The man who can say (almost) anything

David Sedaris takes on the ill-mannered

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David Sedaris, photographed at the Frankfurt Book Festival in Germany in 2018. Courtesy Creative Commons.

David Sedaris wants to give you two pieces of advice on public speaking: Keep to your time limit and don’t tell jokes about fisting. These and other nuggets of wisdom entertained the audience on Nov. 15 at Arlene Schnitzer Concert Hall, where fans bought copies of Sedaris’ latest book, Calypso, for him to sign.

Like every good writer, Sedaris gets to the point. Promptly at show time he walked onstage to introduce Katherine D. Morgan, a former Portland State creative writing student who opened for him last year after they met at a book signing. Morgan read her own personal essay then introduced the bestselling humorist.

Sedaris read with a pencil in hand and warmed to the crowd. He appeared to thrive on people, which probably explains his busy schedule; he’ll do 25 shows in 21 states, each with its own multi-hour book signing.

Characters he meets at these signings, such as a man with a thumbtack tattooed on his forehead, often show up later in his writing. Consider yourself warned: David Sedaris will remember you for the rubber chicken hanging out of your purse, for your unspellable name or most definitely for your rudeness.

You might, in fact, call Sedaris a crusader against the rude. In a commencement speech in May, he advised Oberlin College’s class of ‘18 to “be yourself. Unless yourself is an asshole. ‘How will I know if I’m an asshole?’ you’re probably wondering. Well, pay attention. Do people avoid you? Every time you park the car or do your laundry do you wind up engaged in some sort of conflict?”

He doesn’t hesitate to inflict counter-rudeness on the deserving, either, such as a woman who insisted on jumping the line at a book signing in Napa, Calif. Sedaris wrote “You are a horrible human being” in the woman’s book while she laughed, thinking he was joking. And of course he was joking. Sort of.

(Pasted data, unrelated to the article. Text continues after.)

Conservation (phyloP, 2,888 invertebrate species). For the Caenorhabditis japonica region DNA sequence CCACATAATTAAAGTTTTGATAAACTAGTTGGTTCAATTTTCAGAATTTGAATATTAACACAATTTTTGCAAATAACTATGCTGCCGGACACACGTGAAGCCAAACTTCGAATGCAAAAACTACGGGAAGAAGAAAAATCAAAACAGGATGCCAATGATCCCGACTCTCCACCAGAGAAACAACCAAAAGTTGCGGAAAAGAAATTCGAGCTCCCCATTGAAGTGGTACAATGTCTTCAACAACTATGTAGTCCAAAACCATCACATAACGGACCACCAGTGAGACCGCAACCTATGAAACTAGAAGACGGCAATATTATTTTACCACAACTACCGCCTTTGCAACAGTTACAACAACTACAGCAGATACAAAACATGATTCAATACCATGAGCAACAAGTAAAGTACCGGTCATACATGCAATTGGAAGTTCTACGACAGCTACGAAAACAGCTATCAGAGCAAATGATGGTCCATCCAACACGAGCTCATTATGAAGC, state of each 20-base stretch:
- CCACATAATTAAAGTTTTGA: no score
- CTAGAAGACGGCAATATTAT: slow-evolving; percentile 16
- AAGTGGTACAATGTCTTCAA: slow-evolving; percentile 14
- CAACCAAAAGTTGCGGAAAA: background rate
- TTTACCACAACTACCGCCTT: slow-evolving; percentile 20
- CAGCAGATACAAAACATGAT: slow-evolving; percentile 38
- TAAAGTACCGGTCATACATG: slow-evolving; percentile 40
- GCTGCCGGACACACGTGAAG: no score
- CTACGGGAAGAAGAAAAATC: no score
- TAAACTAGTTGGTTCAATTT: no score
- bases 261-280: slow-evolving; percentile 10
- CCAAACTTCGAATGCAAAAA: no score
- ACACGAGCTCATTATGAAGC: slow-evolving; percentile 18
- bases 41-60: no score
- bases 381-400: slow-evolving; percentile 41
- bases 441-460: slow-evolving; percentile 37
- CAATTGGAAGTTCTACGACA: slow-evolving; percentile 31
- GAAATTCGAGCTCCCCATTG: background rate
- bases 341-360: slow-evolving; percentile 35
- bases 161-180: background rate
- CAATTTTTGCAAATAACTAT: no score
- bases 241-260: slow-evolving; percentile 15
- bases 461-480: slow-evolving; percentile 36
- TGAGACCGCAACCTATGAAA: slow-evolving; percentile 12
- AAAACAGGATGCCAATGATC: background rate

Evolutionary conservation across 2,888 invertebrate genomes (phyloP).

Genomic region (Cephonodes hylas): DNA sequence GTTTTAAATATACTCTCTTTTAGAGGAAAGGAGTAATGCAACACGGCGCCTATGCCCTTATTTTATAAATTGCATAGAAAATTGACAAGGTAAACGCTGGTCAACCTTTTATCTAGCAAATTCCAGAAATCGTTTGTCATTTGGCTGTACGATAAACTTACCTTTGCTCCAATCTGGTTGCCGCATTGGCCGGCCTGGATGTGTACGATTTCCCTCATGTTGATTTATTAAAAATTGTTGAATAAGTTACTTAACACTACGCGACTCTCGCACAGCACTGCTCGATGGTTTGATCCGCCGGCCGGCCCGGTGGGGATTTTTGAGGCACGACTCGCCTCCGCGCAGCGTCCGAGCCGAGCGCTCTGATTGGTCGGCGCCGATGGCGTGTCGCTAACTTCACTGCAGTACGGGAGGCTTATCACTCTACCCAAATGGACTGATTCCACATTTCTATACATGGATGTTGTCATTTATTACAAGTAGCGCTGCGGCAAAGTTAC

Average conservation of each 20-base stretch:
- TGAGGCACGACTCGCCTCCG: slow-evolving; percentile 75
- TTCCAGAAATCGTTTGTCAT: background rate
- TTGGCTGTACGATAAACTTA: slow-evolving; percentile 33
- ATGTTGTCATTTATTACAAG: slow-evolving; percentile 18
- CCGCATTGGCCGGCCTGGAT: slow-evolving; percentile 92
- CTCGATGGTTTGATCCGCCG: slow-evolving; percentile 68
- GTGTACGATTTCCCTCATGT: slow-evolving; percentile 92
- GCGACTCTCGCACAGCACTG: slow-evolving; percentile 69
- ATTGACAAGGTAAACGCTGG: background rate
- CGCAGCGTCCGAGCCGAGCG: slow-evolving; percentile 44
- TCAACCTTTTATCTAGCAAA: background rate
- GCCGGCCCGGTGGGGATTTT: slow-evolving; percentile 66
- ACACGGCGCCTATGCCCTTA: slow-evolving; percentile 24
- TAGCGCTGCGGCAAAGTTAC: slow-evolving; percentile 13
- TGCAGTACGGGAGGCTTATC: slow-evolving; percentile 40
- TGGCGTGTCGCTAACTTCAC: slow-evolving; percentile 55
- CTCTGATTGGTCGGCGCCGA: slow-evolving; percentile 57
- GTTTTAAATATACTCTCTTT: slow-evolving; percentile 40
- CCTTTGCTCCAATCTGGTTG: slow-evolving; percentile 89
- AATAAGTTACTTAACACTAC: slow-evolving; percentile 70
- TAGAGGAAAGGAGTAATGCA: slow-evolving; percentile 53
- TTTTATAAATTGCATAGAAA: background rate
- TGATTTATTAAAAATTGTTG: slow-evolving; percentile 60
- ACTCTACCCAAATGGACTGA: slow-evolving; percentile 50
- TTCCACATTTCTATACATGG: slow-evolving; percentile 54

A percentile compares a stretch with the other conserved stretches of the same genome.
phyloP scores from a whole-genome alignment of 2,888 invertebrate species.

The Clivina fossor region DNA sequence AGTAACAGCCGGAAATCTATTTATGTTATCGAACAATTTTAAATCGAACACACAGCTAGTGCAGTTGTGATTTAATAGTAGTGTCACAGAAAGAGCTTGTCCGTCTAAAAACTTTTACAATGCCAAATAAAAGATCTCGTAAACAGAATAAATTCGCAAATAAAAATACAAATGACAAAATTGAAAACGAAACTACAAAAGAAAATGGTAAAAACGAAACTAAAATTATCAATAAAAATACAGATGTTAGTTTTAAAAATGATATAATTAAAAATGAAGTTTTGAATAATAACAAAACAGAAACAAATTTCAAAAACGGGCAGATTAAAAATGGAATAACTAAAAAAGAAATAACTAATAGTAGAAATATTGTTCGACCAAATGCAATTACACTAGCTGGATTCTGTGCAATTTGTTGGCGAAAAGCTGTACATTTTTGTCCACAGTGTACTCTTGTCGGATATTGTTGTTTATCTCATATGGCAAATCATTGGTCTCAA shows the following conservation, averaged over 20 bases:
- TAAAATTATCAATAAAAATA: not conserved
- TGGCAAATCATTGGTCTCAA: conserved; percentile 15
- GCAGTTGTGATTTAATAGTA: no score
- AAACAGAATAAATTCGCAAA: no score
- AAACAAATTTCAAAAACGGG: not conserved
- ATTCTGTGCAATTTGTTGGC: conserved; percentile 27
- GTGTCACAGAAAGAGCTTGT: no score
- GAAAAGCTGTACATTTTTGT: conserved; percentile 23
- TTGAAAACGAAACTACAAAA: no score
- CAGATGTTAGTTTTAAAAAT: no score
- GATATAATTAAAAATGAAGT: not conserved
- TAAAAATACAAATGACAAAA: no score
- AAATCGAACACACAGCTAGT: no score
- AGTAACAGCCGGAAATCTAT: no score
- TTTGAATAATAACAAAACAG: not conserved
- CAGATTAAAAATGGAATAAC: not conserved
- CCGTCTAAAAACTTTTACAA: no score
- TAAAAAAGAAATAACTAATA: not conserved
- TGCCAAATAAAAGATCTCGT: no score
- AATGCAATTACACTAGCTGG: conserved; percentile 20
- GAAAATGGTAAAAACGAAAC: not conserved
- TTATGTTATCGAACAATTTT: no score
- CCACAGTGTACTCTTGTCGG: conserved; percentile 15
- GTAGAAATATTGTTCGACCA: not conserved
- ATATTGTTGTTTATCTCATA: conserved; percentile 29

Sedaris sometimes teases and at other times rants, but only the truly tone-deaf would mistake his comedic license for real malice. Sure, maybe he disapproves of the mean and petty folks we all have to deal with, but he also examines them with the perverse eye of a comedian and the genuine warmth of a devoted people-watcher.

Sedaris’ 10 books have sold 10 million copies and been translated into 29 languages, according to publisher Little, Brown and Company. While he has described himself simply as “a fairly successful person, one with a Picasso painting and 10 books under his belt,” many critics call Sedaris America’s most beloved humorist. Some even equate him to Mark Twain, who similarly toured the country reading to audiences.

Like Twain, Sedaris has a charisma which allows him to say almost anything. We need such a voice now, not only entertain us, but to tell us things we don’t want to hear.

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